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93 responsibilities taken for student behaviors. Network administrators are not necessarily former teachers. They dont always understand that t eachers cant plan everything that happens in the classroom. Sometimes spontaneous access to a resource is necessary to support the lesson. The teacher can likewise help the network administrator appreciate the educational value of networked learning and why increased access to the Internet is warranted. This is where administrative support is also critical to the success of such a project. Foster and maintain administrative support. This research would not have been possible without the encouragement and support of the school principal. She was enthusiastic about the project from the beginning and envisioned the potential for student achievement. She understood the many aspects of networked learning in a K 12 school that overlap administrative responsibilities. As with the network administrator, the principal was concerned about student safety and appropriate behavior. She also ran interference in situations where the teacher and network administrator did not agree. When it comes to technology, som e administrators (and teachers) are more knowledgeable than others. But few have highly technical network management expertise. Initially, it is logical to assume that a computer and Internet access are all that is needed to facilitate networked learning The participants in this study and the researcher did not fully appreciate the complexity of the network environment until the project was well underway. The continued leadership and support of the principal ensured the project continued in a positive direction and the students best interests were maintained on all fronts.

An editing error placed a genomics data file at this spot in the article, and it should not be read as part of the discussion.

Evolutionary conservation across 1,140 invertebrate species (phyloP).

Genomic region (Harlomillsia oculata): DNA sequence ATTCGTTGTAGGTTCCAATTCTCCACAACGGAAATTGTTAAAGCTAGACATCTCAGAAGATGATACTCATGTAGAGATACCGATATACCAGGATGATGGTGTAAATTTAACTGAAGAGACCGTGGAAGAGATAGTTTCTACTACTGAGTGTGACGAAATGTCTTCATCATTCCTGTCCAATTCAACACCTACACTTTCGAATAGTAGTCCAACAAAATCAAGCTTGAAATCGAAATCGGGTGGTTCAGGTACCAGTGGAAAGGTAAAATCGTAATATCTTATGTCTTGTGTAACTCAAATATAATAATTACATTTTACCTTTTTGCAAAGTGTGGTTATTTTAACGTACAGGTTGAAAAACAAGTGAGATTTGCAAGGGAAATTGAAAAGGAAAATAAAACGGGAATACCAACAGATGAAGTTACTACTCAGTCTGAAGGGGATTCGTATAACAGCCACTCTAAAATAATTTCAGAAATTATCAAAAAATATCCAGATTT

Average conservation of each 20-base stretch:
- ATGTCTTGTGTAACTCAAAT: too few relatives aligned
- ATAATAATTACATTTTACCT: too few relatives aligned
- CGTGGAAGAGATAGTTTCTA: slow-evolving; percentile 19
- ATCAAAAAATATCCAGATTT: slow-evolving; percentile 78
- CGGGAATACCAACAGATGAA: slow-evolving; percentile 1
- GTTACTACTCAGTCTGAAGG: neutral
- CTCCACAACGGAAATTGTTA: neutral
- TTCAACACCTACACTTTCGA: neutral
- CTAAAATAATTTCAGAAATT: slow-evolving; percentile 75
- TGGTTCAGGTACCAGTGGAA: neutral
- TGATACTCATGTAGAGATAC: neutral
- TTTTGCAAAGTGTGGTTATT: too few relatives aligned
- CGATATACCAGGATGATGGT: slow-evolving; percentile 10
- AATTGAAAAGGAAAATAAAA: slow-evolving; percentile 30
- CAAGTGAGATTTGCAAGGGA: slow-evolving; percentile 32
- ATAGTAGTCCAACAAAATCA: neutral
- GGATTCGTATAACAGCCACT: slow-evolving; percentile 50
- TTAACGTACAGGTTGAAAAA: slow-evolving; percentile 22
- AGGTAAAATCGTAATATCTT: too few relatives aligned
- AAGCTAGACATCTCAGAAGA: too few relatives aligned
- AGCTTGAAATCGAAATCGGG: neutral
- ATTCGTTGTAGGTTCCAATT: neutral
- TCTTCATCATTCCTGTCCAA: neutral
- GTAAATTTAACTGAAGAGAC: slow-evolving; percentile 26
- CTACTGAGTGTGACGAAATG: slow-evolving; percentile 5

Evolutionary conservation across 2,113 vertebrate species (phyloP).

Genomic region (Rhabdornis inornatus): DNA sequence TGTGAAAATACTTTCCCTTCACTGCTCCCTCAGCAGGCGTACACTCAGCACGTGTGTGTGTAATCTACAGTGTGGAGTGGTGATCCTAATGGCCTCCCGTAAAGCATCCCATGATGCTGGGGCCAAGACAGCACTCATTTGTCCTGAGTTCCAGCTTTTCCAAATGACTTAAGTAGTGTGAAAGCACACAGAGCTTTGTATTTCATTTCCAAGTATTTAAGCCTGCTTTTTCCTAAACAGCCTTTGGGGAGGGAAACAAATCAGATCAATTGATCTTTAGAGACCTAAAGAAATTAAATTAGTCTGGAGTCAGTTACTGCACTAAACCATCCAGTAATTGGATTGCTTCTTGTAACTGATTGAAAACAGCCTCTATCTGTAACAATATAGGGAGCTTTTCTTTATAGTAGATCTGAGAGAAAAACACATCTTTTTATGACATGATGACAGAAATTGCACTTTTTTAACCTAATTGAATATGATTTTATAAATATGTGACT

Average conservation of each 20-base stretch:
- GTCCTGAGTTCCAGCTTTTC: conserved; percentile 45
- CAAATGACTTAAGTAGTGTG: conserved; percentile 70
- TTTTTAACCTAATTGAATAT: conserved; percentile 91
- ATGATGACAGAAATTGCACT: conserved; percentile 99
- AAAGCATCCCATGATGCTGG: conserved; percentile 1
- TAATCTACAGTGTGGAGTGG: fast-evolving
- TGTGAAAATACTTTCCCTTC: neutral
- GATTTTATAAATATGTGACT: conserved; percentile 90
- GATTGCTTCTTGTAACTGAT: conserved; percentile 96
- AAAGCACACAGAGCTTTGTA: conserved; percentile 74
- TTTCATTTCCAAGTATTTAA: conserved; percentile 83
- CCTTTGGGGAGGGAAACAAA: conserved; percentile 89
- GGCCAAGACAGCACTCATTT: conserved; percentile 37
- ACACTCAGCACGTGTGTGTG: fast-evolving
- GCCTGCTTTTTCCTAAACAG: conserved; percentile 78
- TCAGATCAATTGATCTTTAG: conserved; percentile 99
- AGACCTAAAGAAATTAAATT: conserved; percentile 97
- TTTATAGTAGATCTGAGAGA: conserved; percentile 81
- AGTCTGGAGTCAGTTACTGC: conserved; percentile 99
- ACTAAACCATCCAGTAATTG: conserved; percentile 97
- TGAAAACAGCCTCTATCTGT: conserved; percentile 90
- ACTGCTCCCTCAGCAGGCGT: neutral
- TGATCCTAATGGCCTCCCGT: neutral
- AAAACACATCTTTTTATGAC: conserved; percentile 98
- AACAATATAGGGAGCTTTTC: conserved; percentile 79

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94 Be flexible. When every day brings new challenges, flexibility preserves sanity and keeps the project on track. The teacher who participated in this study was selected for his cons tructivist approach to science education, the relationships he was known to build with students, and his flexibility. Student construction of personal learning environments put increased responsibility for learning on the student. The teacher gave up a c ertain amount of control in favor of empowering the learner. Maintaining the proper balance was a daily juggle. While the teacher managed to stick with the original unit plan from a content perspective, daily activities were adjusted to support the learning needs of the students and work around technical difficulties. It was impossible to write and stick to a detailed lesson plan in this type of environment. However, planning ahead for possible alternative approaches and differentiated instruction made it easier to deal with unexpected situations. Have a workaround plan. Technology is notoriously unpredictable. The teacher participating in this study was highly experienced, knew his curriculum, and was comfortable in an unpredictable environment. He also knew that a backup was crucial when the daily plan went awry. He never once reverted to the textbook used previously in the course. He did, however, replace technical difficulties (including a power outage) with hands on experiments, group activities, or outside explorations. These collaborative activities were designed to enhanced the overall learning process. Set expectations for all stakeholders. Stakeholders include the administration, the network administrator, fellow teachers, parents, a nd the students. Numerous meetings were held with the administration prior to the project, first to discuss the feasibility of the study, then to foresee any issues that might arise. There were